A small group of students from Crabapple Crossings public school have opted to take a very special elective class – wood shop. The class is taught by local builder Mr. Bertram Beaver.
“It’s so important to get children interested in skills and hobbies like wood working,” he says. “And wood working truly nurtures so many important life skills. I think it is especially great for teaching children how to problem solve and tackle difficult tasks. They have to design, plan, and follow through on those plans. As well as deal with realistic solutions to any hiccups they may encounter along the way.”
This year, three children signed up for the class: Patrick Porker, Caleb Cuddle-Bear, and Sally Squirrel.
“My favorite part was getting to use the neat tools. The saw is my favorite,” says Caleb Cuddle-Bear.
“I liked making the plans,” says Patrick Porker. “Figuring out what steps to take and when is quite the brain workout!”
“Painting the project was the best part,” says Sally Squirrel. “It’s kind of fun to be allowed to make a mess.”
The project the children made is a doll house.
“We brainstormed lots of ideas,” says Patrick Porker. “But Mr. Beaver really encouraged us to do the dollhouse. He said that it would help us build our skills and give us lots of opportunities to problem solve.”
The children are quite proud of their project, but could not decide who should get to keep it.
“We all worked on it equally – it wouldn’t be fair for just one of us to get to have it,” says Caleb Cuddle-Bear.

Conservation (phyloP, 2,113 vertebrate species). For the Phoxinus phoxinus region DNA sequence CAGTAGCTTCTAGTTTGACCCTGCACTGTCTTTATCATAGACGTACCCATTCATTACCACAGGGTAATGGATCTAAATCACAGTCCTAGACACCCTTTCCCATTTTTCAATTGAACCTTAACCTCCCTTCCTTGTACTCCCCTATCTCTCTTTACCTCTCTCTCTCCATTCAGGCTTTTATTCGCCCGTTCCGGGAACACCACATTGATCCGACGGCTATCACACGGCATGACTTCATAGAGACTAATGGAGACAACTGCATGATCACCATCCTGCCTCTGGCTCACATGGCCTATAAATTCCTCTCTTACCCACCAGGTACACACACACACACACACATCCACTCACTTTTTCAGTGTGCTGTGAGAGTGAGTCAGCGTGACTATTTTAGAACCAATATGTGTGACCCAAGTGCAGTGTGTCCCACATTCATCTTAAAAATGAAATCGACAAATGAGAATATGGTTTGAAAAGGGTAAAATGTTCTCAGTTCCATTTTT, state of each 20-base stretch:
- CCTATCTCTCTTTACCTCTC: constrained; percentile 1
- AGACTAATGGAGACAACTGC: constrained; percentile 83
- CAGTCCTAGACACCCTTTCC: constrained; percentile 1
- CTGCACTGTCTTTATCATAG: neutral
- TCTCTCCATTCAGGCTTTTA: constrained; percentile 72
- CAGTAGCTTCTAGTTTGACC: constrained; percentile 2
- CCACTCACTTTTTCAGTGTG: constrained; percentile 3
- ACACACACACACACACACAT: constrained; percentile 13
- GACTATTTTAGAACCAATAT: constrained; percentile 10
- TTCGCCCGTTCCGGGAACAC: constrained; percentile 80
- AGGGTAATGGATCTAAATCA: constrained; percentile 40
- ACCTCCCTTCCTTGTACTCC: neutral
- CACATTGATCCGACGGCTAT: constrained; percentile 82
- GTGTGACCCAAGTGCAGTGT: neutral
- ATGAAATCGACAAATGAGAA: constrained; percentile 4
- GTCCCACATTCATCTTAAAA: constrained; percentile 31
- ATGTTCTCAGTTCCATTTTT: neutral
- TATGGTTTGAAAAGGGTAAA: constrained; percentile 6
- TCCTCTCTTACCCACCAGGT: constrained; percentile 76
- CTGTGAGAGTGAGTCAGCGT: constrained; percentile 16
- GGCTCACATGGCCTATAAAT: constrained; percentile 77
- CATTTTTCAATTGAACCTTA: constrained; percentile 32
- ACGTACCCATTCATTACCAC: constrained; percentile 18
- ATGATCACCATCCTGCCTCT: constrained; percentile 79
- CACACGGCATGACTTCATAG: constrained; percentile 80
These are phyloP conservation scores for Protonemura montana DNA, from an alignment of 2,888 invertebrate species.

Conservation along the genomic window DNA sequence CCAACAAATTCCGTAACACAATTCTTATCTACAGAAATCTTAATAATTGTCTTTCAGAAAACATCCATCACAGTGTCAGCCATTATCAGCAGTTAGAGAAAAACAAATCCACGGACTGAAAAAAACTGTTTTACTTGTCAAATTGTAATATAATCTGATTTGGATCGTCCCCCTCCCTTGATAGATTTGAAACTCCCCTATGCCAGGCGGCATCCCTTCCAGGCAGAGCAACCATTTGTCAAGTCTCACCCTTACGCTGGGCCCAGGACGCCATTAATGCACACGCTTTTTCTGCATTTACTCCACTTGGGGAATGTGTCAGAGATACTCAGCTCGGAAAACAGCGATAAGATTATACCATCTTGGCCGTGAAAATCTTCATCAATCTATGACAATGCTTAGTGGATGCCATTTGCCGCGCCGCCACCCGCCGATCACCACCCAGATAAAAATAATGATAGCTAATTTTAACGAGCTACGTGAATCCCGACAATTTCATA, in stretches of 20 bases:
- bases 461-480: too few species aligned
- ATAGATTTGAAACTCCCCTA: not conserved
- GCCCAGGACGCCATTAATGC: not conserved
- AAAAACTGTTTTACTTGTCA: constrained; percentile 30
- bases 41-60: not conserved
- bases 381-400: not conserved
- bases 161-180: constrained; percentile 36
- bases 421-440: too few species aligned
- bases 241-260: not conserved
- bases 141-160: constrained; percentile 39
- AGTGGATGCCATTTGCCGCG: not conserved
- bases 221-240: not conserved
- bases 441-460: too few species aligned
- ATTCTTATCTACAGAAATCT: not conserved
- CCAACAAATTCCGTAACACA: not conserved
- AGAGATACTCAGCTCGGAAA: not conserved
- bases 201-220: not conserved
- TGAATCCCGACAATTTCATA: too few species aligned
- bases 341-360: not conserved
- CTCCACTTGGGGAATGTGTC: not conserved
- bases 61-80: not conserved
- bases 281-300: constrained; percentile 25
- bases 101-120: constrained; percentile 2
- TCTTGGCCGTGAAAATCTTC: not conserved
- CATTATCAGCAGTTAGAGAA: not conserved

“So we agreed that we should raffle it off,” says Sally Squirrel.
Raffle tickets can be purchased exclusively at the grocery store. All proceeds will be used for next year’s wood shop students. All three students agree that taking the class has been a lot of fun and that they would encourage their friends to give it a try.
Says Patrick Porker, “It feels so good to be able to say ‘I made this!'”
I was so honored when I saw that this round of Iron Craft was at least partially inspired by my tiny projects! It makes me so happy to know that people enjoy my silly little things. With the theme being “Teeny Tiny” I didn’t want to totally rest on my laurels, as it were. I’m planning on making all of my Iron Craft projects teeny tiny, so doing just any mini didn’t seem to be keeping with the spirit of the challenges. So I decided to embrace the challenge – and make something tiny for my tinies. And really, the only tiny thing I could think of was a dollhouse.
I doubt I’ll ever make a dollhouse for a dollhouse again. The process was really quite difficult and frustrating. For context, the dollhouse is just under 1-1/2″ tall at the apex of the roof and 1″ across. I used 1/16″ thick bass wood for the project. With all minis, measuring and cutting correctly is very important, but with things this small, it has to be just right or it won’t work. Because the wood is so thin, I found it difficult to get good adhesion with my glue. And painting on the details was a true exercise in frustration. I’m really not all that happy with how it came out. The roof doesn’t fit quite right, as I couldn’t figure out how to cut the thin edges of the bass wood to the correct angle. The painting is amateur at best. My consolation is that at least for the story, I can say the kids made it.
I continued with my folly by doing a bit of decorating on the inside. The bottom floor has a stove and cabinet (you can’t see it, but there are drawn-on details on the front of the stove and the cabinet) and the top floor has a bed with painted pillows and a paper comforter.
So I guess this was a good experience in that I learned that I never want to do it again. I will definitely leave the 1:144 scale and micro minis to the professionals. I just don’t have the skills or the patience for it.